Pine Mountain Rock Climbing
|GPS:||44.364, -71.213 Google Map · Climbing Area Map|
|Page Views:||9,569 total · 127/month|
|Shared By:||Robert Hall on Jul 17, 2016|
|Admins:||Jay Knower, M Sprague, Lee Hansche, Jeffrey LeCours, Jonathan S, Robert Hall|
Access Notes: 1) When the Horton camp is in session (weekend and/or weekly groups) during the Spring thru Fall seasons, the public is asked to respect the camp and stay on the marked trail(s).
2) In the fall of 2022 the road will be under repair/construction Monday > Thursday. There will be no vehicle access when work is being done, although you'll probably be able to walk in from the parking at Pinkham B road.
An old-time slab/cliff (first climbed in the 1930's with evidence of further climbing in the late 1960's-mid-70's) that has seen some recent activity, mostly by Matt and Kathy Barker who researched the early climb(s) with the Boston AMC. Helping them was/is Ben Smith and the Chinos' Jon Garlough and Hank Tracy.
The cliff/slab presents a interesting alternative to slabs like Whitehorse and even Table and Rainbow due to its unusual character of slabs with a serious number of small overlaps, and at least one route completely on pegmatite.
Bring a light standard rack (we didn't use anything larger than a #1 (red) although we brought a #2 (gold) & a #3, "alpine draws" (i.e. long-ish) are useful, the routes wander a bit. Expect to find a bolt or two if needed but we aren't talking "sport climbs" here. Nuts seemed especially useful on the pegmatite. We survived with a single 70m rope, but used the trees on far right to descend from the top ( 3 single rope raps).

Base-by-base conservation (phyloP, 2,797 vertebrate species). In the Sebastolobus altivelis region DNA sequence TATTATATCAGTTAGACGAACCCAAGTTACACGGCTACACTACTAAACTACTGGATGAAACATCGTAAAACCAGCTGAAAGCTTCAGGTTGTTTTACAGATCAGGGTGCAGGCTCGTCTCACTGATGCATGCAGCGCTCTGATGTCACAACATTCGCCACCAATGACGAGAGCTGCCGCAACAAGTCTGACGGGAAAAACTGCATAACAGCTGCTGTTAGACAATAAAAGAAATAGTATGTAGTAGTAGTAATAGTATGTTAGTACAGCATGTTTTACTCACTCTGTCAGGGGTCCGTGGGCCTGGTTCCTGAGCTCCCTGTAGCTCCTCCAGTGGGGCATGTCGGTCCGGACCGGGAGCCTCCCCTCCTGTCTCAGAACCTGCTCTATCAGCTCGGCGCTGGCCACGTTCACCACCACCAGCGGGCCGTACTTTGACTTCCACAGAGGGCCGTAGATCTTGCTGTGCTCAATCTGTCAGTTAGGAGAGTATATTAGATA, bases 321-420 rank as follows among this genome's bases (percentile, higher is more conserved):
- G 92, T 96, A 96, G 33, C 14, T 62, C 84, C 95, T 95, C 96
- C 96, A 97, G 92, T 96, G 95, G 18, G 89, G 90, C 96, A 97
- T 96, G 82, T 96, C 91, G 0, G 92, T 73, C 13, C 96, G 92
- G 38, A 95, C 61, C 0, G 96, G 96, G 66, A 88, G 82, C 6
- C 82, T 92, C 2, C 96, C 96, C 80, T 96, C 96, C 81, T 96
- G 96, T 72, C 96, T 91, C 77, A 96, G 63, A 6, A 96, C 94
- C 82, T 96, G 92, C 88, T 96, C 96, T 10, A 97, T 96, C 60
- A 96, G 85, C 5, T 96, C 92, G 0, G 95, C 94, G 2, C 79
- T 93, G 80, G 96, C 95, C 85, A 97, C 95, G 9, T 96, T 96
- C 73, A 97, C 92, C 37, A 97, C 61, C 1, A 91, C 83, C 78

Fairly easy approach: 0.9 mi. on dirt road, 0.1 mile on trail and about 0.3 mi bushwhack
Currently that 0.3 mi bushwhack, while not bad in terms of the degree of "brush-crashing", is still pretty obscure. (More on this in "Getting There".) With additional visits this may become more clear.
Take the Dolly Copp road (a.k.a. Pinkham B) from Rt 16 north of Pinkham Notch past the entrances to both the campground and Barns Field (group camping) whereupon it turns to dirt. Continue a few miles to the height-of-land and a parking lot on the left and a dirt road on the right (East). Park here. [From the north and west, pick up the northern end of the Dolly Copp road off of Rt2 near Randolph, NH.]
There is VERY LIMITED parking in two or three one-car pullouts on the road ( which is a WMNF road leading to the private Horton Center) near the Ledges Trailhead. If you can’t park without being on the road please drive back to the parking on Dolly Copp Rd and walk back on the road. Take the Ledges Trail about 0.1 mile to a large boulder on the right with a dead birch tree trunk in front of it. [This is the 2nd or 3rd boulder you pass, but is the largest...perhaps in the near future there'll be a cairn on it or nearby.]
Leave the trail here and contour around at the same level. (altimeter / altitude watch and/or GPS currently helpful) for about 0.3 mile that will feel like twice that. [With stopping, checking location, etc, figure 40-50 minutes your first time "in".] If you drop too low you might completely miss the cliff, so if anything "error high". You will cross a small but distinct drainage about 1/3 of the way to the slab, and then a larger (wider) but less distinct drainage about 2/3rds of the way there. Generally, the "path" seems reasonably clear as far as the first drainage [cuttings and very occasional green tape], and also reasonably clear from the 2nd drainage to the cliff (once you find it), but the territory between the drainages seems to be "no man's land".
One key: if, shortly after passing the 2nd drainage, you hit talus DROP DOWN to go around the talus.
To add confusion, the last time I was there (Aug 2016) a line of pink surveyer's tape branches off from the hiking trail a bit lower than the boulder shown in the photo. mmmm??
Classic Climbing Routes at Pine Mountain
Days w Precip